Jake O'Kane: The Jeremy Kyle Show and its ilk appeal to our freak show fascination
While the bosses at ITV quickly washed their hands of Jeremy Kyle, they're clearly less inclined to also cancel Love Island, even though there have been two apparent suicides of contestants on that show
THERE was a time when travelling freak shows toured the country, charging an entrance fee to members of the public who wished to view unfortunates with unusual physical characteristics.
Most of these shows had staples such as the bearded lady, the midget and the caterpillar man, someone missing legs and arms. Until this week, the modern alternative was The Jeremy Kyle Show, which exhibited individuals faced with emotional and intellectual, rather than physical, challenges, for viewer entertainment.
That this show ran for almost 14 years and garnered ITV’s highest daytime audience reflects badly both on our society and what we have come to see as acceptable entertainment. On each show Jeremy Kyle would display his latest example of the emotionally damaged for the entertainment of a baying studio audience and the one at home.
While his show fell under the umbrella term ‘reality television’, we learnt this week that much of it was rehearsed and prepared. If an alleged drug dealer turned up wearing a suit, they would be handed a hoodie and torn jeans by production staff to better fit their stereotypical image. Warring family members were corralled into separate dressing rooms where researchers would goad them into an enraged state before sending them out in front of the cameras.
Steve Dymond appeared on the show in an attempt to prove to his fiancé he hadn’t been unfaithful; this was scuppered when Jeremy Kyle revealed a lie detector test which indicated he was lying. Mr Dymond subsequently took his own life, which precipitated the cancellation of the show and much soul-searching about the ethics of reality television.
What Steve Dymond didn’t realise was the unreliability of lie detector tests. While Jeremy Kyle claimed the test had an accuracy of 96 per cent, 421 psychologists surveyed in 1997 estimated a truer figure was 61 per cent, or not much better than chance.
Personally, the longest I ever managed to watch the show was five minutes. I found Kyle to be an obnoxious little toad who revelled in his ability to manipulate and invariably humiliate those unfortunates he called guests. Like some medieval torturer, he poked and prodded his victims until he elicited the desired reaction of either violence or tears.
Not that The Jeremy Kyle Show was in any way original; it’s voyeuristic, confrontational origin stretches across the Atlantic to a famous episode of the Geraldo Rivera show in 1988.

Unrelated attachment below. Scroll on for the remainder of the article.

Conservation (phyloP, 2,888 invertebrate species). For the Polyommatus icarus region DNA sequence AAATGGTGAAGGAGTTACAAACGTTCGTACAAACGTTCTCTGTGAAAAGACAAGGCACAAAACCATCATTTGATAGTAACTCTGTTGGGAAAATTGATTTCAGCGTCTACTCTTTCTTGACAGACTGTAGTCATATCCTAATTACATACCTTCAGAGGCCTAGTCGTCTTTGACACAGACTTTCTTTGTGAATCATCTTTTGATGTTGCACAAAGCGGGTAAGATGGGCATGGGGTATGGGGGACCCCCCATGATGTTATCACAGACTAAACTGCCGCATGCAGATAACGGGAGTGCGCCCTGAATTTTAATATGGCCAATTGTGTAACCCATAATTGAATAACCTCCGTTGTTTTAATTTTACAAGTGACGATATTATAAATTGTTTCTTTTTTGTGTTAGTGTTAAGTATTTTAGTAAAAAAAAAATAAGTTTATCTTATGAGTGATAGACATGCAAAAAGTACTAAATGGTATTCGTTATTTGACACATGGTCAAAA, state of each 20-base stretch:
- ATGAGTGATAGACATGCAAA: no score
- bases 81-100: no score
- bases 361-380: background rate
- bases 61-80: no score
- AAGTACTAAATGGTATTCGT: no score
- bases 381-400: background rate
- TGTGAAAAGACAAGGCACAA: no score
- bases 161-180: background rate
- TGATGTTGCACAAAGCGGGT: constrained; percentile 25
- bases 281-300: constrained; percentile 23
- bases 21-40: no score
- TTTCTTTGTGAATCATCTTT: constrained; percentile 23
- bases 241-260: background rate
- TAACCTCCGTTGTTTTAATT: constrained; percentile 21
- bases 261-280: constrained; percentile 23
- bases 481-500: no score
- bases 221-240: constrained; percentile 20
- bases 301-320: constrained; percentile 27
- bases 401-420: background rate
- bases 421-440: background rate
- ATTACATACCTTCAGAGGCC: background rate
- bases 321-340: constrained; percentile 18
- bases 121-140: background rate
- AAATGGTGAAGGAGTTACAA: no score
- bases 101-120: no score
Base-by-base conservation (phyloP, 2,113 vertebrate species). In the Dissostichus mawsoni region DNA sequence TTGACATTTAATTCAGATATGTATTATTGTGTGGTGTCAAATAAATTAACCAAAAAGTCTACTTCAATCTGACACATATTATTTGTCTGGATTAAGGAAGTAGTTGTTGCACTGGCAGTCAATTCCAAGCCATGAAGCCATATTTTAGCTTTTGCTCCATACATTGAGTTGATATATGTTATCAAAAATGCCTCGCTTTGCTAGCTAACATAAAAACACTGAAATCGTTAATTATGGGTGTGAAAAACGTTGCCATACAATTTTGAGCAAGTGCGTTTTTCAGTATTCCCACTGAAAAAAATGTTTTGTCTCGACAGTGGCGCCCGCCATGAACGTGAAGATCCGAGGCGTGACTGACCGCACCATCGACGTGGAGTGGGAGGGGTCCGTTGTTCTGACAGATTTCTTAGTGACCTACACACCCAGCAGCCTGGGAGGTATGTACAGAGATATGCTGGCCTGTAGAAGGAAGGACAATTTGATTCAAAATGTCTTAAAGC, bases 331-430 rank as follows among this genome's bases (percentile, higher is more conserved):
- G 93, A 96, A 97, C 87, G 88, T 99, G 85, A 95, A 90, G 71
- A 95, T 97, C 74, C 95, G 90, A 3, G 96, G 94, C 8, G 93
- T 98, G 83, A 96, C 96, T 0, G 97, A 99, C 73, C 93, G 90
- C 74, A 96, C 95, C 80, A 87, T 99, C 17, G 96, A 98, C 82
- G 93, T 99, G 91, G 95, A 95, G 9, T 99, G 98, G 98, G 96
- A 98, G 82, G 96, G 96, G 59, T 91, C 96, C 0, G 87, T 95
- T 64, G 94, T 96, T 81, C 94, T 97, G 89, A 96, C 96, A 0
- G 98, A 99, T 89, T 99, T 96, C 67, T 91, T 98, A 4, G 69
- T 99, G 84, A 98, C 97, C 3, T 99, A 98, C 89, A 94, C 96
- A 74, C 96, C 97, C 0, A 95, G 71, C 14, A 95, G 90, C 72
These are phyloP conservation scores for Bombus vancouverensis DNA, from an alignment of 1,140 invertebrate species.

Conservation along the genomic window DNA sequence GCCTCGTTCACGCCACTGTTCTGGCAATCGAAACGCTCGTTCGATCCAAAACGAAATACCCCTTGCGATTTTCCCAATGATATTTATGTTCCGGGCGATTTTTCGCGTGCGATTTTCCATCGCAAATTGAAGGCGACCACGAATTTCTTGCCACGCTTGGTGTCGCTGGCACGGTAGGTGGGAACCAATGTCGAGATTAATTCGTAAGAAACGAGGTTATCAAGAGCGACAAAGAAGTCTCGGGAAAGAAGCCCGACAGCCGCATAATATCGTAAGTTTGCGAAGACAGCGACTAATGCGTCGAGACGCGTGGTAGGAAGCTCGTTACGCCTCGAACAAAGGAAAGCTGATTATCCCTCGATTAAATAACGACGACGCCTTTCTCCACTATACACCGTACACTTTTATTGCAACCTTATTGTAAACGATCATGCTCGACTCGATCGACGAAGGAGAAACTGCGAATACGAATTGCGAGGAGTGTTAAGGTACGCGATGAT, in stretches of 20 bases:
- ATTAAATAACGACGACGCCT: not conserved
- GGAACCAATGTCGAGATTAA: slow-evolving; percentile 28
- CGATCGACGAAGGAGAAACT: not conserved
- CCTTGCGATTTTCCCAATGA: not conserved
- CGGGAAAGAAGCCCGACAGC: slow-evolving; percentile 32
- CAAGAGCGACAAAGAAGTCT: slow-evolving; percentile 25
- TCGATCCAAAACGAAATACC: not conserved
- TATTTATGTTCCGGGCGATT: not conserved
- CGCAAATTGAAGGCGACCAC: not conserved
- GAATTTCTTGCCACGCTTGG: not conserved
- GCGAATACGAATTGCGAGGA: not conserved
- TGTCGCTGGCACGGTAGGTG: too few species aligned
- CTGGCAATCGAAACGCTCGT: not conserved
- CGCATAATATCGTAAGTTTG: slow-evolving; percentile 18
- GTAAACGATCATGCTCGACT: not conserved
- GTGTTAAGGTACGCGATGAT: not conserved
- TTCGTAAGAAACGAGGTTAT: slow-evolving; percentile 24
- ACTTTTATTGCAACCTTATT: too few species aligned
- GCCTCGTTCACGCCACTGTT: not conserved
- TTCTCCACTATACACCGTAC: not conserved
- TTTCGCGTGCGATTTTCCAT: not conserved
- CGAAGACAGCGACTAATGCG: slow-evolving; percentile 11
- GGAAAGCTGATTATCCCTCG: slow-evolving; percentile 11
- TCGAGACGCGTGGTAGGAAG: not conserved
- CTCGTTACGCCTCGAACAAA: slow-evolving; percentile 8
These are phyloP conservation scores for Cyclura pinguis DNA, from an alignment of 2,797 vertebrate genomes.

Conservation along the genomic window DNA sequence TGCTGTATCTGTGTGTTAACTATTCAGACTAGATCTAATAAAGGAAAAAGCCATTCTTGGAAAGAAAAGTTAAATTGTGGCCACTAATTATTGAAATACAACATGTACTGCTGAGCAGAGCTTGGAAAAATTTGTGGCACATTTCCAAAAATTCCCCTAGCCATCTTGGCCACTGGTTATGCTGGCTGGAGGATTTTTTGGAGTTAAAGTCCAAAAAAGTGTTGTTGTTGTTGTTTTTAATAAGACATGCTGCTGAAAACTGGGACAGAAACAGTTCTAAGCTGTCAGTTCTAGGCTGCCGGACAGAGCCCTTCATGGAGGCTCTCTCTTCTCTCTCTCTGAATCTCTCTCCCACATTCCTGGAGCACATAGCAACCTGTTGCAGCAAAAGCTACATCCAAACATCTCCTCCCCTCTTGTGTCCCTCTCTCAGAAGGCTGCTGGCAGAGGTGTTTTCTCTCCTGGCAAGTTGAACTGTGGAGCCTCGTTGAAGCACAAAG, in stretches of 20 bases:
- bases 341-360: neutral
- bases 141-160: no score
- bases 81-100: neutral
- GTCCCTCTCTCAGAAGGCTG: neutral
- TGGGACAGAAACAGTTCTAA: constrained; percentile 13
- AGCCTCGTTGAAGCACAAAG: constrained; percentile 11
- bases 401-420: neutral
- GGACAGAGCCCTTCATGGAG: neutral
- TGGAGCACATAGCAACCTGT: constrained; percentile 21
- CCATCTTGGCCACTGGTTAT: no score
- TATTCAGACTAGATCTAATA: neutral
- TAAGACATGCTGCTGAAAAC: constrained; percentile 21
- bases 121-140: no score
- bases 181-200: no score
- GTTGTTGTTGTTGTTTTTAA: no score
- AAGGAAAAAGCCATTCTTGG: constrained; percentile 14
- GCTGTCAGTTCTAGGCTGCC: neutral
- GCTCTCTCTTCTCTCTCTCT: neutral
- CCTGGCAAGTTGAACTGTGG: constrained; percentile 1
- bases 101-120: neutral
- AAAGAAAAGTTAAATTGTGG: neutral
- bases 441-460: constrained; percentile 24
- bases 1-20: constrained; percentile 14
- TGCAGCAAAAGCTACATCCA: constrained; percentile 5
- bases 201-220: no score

On that episode Geraldo unwisely decided to deal with the topic of racism while featuring a group of skinheads both on stage and in the audience. He not only suffered a broken nose but thought his career was over after a full-scale brawl broke out. Only later did it become clear he’d inadvertently spawned a new, and very lucrative, television genre – the confrontational talk show.
The Jerry Springer Show picked up what Rivera had started and, concentrating on sexual infidelity, managed an 18-year run which saw its host become a multimillionaire and the show at one stage even beat The Oprah Winfrey Show to top the ratings list. Springer himself admitted in an interview in 2000 that, "I would never watch my show. I’m not interested in it. It’s not aimed towards me. This is just a silly show."
While the bosses at ITV quickly washed their hands of Jeremy Kyle, they’re clearly less inclined to also cancel Love Island, even though there have been two apparent suicides of contestants on that show. A cynic would say the fact that the Kyle show had an audience of one million viewers, while Love Island boasts an audience of 3.8 million, may be the reason they’re balking at losing both.
Why we watch such shows comes down to our baser human nature – the need to feel superior by judging others inferior, and our voyeuristic attraction to violence and disaster. Why people agree to go on such shows, exposing themselves to the inevitable public ridicule, is somewhat more complex, but one factor has to be society’s obsession with the cult of celebrity.
In 1968 the American artist Andy Warhol predicted, "In the future, everyone will be world-famous for 15 minutes"; sadly, he could have added, "And those 15 minutes may cost you your life". With the advent of social media, everyone today has the ability to create and broadcast their lives to a worldwide audience, yet few fully appreciate the possible negative consequences of doing so.
The final obscenity of The Jeremy Kyle Show was the audience he played to – the poor, unemployed and vulnerable were the very same people he humiliated as guests on his show.